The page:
If there is one sport (including cricket) in which Indians have been doing very well, it is shooting. In the last 20 years, this sport has spawned more World, Asian and Olympic champions from India than any other sport put together. Probably cue sports come close but that deserves a separate post.
Let’s look at four examples
- Abhinav Bhindra, Olympic Champion, Asian Champion,
- Rajyavardhan Rathore, three times Commonwealth Games Champion, podium finish in the world championships
- Ronjan Sodhi, twice world champion in the double trap (and twice podium finisher), once Asian Games champion
- Anjali Bhagwat, One World Cup gold, one World Cup silver, lots of Commonwealth and Asian golds
In 2012 itself, in the Asian championships, there were a total of 28 medals won including 8 gold. In the World Cup circuit, Ronjan Sodhi picked up another silver couple of months ago.
But the Olympics is different. Bhindra in his book “A Shot at History” says that, like many other Olympic Sports, the biggest event in the sport is the Games. Tennis has its Grand Slams every year, football has its leagues, golf has its majors every year. But like gymnastics, swimming, etc. shooting has just one – the Olympic Games, once every four years. This is the tournament where everyone comes to take a shot. They are at their best. These Games were also, from a communication point of view, accessible at a shot-by-shot, minute-by-minute level across all media, devices, networks, etc. So as a shooting event got started, people could see the dance of the leaderboard as shot after shot was fired.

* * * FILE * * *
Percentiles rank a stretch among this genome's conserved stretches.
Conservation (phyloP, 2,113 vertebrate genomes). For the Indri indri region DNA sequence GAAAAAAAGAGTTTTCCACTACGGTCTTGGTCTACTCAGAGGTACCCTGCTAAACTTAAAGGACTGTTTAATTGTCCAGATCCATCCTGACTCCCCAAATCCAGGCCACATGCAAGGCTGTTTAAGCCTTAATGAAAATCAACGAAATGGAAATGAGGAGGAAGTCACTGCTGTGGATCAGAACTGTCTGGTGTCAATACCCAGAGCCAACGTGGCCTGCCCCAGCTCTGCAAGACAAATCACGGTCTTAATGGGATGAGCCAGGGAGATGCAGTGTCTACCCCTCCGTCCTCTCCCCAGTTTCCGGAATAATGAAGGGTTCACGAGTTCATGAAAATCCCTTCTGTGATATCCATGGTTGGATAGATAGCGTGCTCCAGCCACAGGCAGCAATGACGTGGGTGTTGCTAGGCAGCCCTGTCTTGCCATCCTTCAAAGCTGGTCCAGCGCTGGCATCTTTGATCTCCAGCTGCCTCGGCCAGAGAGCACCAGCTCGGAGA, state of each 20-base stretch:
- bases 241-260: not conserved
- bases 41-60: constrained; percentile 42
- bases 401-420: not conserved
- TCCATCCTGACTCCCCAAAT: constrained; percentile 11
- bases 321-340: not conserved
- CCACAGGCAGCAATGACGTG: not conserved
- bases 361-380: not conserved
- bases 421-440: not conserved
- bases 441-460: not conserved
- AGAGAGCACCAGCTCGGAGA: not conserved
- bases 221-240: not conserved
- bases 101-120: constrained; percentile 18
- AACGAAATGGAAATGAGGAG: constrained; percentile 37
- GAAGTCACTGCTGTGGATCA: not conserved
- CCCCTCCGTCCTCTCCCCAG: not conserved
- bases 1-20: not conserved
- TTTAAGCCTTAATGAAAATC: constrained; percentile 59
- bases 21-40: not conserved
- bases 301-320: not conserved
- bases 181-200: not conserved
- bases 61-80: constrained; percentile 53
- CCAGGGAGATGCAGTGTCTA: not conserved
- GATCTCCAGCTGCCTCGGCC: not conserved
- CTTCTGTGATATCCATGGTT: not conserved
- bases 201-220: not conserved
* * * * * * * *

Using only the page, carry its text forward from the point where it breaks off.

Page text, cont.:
There was one universal insight for all who were hitherto unfamiliar with the nuances of the shooting competitions. The level of quality of the shooters was such that one slightly off target (off by a millimeter) meant a drop in the rankings by 4-5 places.
For all the practice, discipline, technique, machinery, physics – it comes down to your mind. 60 shots for qualifying and 10 shots in the final – once in four years. One shot missed early and you are always catching up. Unless your opponents miss, you are out. That’s what happened to Bhindra this time round. Towards the end of his run, he knew he was out of it completely. His last ten shots were all over the place.
Therefore, to be able to take that test and stay till the end, points to Gagan Narang and Vijay Kumar for their Olympic achievements.
(This is second in this series. Read about Performer Ranked 10: Vishnu Vardhan)